Saturday, January 28, 2006

Nevow: Post-Render Injection of LiveFragments

In part of my current project, I've tried to make things very spiffy and use that nice AJAX stuff we all hear so much about. I do this through the wonderful Nevow, which makes much of the work a breeze. Some of the things I wanted to do, however, it isn't there on yet, so I had some more work on. Here is a story.

Nevow has a concept of a LiveFragment, which is a piece of a dynamic webpage that can be placed into a LivePage and attached to a counter class in JavaScript. The Python and JavaScript classes on either side of the pool are able to call methods between one-another, to facilitate anything you want that can be done in either language. All of this works through the transport system of the LivePage to communicate back and forth. Some recent changes allow easier post-render initialization of new LiveFragments, but it isn't perfect yet.

This is how is basically works, and some of this may change soon, as Nevow is a work in progress.

First, we need to take our LiveFragment on the server-side and convert it to something we can pass over to the browser in a remote call. We'll just render the fragment into XML, which makes sense. This is called flattening and is done when Nevow fragments are rendered anyway. We do this after creating and setting up the new LiveFragment. In this context, we are adding the new fragment as a child fragment of the current one.

This assumes you already know how to use LiveFragments, and write the jsClass to go along with it.


f = MyLiveFragment()
f.setFragmentParent(self)
html = flat.flatten(tags.span(xmlns="http://www.w3.org/1999/xhtml")[flat.flatten(f)])
d = self.callRemote('addChild', html)
d.addErrback(lambda m: logmsg("Error adding child: %s" % m))


Now, we need to handle this on the client-side with a JavaScript function implementing this addChild method of our jsClass.


MyModule.MyClass.method(
'addChild',
function (self, html) {
posting_list = Nevow.Athena.NodeByAttribute(self.node, 'class', 'list_node');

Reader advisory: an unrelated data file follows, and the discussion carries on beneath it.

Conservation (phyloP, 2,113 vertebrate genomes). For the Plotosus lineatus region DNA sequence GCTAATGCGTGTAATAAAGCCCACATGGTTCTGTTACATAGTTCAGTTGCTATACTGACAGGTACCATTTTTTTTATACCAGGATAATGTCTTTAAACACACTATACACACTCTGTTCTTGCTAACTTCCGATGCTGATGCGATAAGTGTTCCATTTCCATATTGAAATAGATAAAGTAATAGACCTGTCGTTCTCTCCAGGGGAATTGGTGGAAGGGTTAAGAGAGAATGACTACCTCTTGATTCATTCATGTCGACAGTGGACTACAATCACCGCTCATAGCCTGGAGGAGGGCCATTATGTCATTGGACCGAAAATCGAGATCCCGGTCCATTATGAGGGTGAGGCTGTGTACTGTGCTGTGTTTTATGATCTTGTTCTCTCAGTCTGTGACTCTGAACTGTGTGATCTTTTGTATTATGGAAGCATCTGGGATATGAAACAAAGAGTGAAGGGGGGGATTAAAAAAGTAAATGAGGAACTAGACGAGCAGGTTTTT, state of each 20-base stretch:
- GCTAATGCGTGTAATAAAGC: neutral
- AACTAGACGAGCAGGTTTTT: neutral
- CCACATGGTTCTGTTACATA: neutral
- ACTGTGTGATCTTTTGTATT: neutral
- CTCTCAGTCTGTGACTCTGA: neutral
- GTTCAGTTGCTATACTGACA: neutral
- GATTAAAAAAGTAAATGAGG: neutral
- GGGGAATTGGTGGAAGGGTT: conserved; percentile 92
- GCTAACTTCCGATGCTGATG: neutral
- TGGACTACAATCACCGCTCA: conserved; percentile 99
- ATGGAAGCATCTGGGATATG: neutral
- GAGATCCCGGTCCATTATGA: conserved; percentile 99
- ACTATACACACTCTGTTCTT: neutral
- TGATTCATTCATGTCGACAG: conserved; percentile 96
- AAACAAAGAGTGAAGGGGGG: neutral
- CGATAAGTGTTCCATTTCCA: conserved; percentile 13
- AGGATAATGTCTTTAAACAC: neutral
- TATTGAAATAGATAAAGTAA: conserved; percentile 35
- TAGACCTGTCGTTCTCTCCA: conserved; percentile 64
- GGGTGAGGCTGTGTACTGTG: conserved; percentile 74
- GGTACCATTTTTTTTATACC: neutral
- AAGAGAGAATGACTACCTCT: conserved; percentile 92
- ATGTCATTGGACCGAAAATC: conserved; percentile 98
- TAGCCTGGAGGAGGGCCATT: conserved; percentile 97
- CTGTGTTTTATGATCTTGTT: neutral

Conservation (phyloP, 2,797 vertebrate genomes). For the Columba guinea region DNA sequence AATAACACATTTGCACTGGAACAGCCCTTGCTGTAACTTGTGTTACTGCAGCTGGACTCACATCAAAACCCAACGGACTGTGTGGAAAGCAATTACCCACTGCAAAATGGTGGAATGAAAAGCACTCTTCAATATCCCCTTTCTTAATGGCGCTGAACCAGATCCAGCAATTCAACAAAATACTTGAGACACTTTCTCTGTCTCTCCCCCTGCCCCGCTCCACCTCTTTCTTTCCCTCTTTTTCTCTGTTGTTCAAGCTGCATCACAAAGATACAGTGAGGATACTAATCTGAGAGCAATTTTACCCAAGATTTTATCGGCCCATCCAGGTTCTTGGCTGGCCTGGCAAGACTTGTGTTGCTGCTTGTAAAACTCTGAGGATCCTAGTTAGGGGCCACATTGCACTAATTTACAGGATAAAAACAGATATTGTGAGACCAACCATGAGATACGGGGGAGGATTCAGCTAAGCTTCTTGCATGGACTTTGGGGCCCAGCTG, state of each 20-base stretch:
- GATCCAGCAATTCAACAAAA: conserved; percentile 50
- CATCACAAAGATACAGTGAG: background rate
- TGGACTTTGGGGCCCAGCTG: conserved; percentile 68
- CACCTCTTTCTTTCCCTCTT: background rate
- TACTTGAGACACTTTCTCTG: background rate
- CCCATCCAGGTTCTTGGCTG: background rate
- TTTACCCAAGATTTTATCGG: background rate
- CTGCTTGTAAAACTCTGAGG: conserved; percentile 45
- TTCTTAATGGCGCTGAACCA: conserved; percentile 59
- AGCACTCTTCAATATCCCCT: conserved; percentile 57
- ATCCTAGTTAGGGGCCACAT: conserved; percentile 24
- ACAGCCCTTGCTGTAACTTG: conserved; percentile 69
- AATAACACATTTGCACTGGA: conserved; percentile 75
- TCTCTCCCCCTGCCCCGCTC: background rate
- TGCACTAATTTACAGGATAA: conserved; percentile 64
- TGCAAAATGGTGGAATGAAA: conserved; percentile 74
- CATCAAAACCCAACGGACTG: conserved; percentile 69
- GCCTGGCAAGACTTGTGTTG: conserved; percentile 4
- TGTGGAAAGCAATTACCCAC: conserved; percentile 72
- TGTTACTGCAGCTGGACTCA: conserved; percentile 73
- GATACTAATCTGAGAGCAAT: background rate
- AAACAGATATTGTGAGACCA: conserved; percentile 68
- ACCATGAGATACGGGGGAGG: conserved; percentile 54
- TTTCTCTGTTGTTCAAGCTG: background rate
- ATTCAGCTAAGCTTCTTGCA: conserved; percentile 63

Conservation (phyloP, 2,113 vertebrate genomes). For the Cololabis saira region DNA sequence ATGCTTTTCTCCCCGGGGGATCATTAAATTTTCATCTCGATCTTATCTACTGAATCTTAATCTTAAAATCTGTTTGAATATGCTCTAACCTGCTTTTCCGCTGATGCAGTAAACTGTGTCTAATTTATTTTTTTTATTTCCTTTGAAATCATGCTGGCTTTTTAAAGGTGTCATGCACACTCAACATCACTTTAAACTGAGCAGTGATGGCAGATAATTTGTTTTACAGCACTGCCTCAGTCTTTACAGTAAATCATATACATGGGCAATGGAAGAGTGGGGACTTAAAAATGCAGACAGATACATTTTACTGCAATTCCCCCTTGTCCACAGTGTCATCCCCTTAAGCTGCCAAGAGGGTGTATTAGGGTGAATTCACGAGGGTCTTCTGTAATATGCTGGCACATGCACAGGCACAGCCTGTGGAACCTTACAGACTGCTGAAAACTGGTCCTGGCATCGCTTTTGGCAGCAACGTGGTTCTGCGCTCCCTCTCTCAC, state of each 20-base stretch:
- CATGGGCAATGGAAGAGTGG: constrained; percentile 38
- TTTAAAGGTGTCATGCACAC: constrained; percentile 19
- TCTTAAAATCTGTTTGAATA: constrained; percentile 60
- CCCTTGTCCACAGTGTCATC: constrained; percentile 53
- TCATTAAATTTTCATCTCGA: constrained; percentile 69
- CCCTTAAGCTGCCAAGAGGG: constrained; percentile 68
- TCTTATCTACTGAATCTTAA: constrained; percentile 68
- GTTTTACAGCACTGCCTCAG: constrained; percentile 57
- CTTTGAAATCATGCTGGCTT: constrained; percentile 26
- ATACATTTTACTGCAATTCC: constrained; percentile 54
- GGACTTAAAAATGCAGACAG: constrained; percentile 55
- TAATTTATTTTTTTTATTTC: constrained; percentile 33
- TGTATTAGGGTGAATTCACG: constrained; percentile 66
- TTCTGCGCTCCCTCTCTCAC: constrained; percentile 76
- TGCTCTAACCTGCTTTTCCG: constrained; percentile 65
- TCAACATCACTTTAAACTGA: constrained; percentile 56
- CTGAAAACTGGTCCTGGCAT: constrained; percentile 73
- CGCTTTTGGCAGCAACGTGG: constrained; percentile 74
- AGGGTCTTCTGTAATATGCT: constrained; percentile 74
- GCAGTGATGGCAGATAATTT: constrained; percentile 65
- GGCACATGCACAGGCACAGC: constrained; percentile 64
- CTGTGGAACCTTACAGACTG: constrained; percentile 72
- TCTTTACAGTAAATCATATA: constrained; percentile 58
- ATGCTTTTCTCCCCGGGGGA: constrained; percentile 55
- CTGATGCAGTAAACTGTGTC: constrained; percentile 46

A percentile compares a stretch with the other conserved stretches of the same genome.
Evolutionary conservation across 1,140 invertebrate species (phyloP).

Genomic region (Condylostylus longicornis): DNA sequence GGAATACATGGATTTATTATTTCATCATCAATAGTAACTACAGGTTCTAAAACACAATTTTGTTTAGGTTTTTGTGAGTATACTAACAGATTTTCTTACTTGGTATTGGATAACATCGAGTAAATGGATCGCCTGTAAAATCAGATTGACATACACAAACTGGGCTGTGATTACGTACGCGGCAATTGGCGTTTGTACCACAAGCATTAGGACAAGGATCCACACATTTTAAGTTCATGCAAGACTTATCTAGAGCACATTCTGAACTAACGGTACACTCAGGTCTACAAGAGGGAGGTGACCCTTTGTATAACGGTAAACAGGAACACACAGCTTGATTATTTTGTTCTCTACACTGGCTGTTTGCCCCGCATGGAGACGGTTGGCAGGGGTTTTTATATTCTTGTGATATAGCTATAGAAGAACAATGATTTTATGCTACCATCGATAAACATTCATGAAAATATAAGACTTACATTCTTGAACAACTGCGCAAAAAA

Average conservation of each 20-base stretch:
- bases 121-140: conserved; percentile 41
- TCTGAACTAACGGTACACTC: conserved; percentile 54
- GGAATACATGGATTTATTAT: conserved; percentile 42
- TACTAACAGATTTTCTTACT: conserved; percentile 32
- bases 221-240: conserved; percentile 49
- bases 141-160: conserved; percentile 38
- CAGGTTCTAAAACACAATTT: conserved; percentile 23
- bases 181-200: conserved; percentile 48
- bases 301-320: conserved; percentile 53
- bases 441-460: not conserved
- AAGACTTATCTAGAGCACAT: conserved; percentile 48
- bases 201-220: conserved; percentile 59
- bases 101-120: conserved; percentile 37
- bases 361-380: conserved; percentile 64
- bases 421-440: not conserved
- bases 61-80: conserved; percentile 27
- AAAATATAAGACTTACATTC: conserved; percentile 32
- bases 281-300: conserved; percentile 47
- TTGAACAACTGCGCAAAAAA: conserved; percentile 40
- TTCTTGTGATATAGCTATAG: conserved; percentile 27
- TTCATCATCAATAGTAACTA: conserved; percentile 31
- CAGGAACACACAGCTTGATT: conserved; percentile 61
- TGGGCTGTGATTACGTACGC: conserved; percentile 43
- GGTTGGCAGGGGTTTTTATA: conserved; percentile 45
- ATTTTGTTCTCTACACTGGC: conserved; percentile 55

posts = Array();
var runtime = Divmod.Runtime.theRuntime;

for (var p=0; p<posting_list.childNodes.length; p++) {
posts.push(posting_list.childNodes[p]);
}
runtime.setNodeContent(posting_list, post_html);
for (var p=0; p<posts.length; p++) {
posting_list.appendChild(posts[p]);
}
});


Now, this is the meat of the deal, so I'll go over it in a piece by piece. The first thing we do is find the node we're going to add a child to. In this case, for some extra excitement, we're going to insert the new child at the beginning, instead of just tacking it on the end. It turns out this isn't the easiest thing in the world, but it isn't difficult by a long shot. We create a new array, children and iterate over the nodes, adding them each to this array. At this point, we use Divmod.Runtime.theRuntime.setNodeContent() to replace all the children of the node with just our new one. Now, we iterate over the list we made and append them all, in order, back to the node. This inserts our new node before any of the others. When we insert the new node with setNodeContent, it is parsed internally and this process requires it is XHTML 1.0 and that the namespace is declared as such. However, the node you flatten is actually prepended first with a script element, in this case, which initializes the component on in the browser, when it all gets added to the document. This will cause some errors parsing, so we wrap the whole thing up in its own span tag and give it the right namespace. Keep this in mind when working out any DOM logic, that you're LiveFragment's root node will be the childnode of this wrapping span. Of course, you can use any type of element to wrap it together, as long as its one top-level node of the XHTML 1.0 namespace.

To summerize, we flatten our LiveFragment. We wrap the script node and the live fragment up in something of the XHTML 1.0 namespace. This is passed in a remote call to a javascript function. The javascript generates a DOM from this and inserts it on the client-side, and the script node initializes the fragment for us. After this, the LiveFragment and its widget can make remote calls back and forth as normal.

This technique is very useful in creating dynamic pages. In my case, I'm using it to allow new postings to a page to appear immediately, and for those postings to be immediately editable through an embedded LiveForm. It can be used for a lot of things, and helps seperate your logic and design.

I don't know if this will be helpful to anyone, but hopefully so. Please let me know of any errors.

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I write here about programming, how to program better, things I think are neat and are related to programming. I might write other things at my personal website.

I am happily employed by the excellent Caktus Group, located in beautiful and friendly Carrboro, NC, where I work with Python, Django, and Javascript.

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